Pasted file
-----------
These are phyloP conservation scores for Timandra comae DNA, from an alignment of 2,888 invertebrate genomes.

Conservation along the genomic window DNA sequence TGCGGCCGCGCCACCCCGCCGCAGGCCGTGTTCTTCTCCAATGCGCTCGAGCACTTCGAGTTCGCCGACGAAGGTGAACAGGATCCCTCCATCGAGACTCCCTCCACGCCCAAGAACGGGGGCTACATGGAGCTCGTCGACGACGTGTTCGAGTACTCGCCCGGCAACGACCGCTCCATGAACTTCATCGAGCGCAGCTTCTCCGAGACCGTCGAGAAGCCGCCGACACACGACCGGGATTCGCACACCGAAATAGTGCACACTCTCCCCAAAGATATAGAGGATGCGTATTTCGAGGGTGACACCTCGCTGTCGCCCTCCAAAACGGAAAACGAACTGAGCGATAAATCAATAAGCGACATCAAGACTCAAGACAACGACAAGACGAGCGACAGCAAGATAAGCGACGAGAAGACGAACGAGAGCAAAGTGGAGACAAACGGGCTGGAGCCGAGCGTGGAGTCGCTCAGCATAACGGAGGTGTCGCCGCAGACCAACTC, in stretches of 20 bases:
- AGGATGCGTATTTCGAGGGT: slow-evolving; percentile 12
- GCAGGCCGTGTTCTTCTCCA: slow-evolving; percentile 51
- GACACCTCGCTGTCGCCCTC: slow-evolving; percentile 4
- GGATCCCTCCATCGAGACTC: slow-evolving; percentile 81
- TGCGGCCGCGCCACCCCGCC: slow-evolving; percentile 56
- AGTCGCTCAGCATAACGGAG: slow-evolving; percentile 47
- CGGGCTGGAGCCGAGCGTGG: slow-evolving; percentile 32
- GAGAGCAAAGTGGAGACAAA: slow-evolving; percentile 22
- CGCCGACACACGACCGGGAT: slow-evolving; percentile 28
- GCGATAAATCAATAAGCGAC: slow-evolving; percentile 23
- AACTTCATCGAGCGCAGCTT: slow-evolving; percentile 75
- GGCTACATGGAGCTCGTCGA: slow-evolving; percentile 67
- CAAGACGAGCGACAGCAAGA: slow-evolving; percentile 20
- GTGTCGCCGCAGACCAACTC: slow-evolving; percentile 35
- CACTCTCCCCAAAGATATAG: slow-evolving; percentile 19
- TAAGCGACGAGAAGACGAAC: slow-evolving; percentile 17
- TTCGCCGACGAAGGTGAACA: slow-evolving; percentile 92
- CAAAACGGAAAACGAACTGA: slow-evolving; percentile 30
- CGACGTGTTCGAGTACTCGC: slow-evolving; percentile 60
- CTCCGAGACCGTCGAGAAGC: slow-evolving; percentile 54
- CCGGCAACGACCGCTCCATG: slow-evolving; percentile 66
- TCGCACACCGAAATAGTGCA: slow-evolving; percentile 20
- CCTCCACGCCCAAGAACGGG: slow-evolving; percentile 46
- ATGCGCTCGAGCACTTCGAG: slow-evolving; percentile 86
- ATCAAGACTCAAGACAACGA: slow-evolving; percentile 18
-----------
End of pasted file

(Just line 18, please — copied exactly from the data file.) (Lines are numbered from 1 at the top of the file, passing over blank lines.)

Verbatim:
- TAAGCGACGAGAAGACGAAC: slow-evolving; percentile 17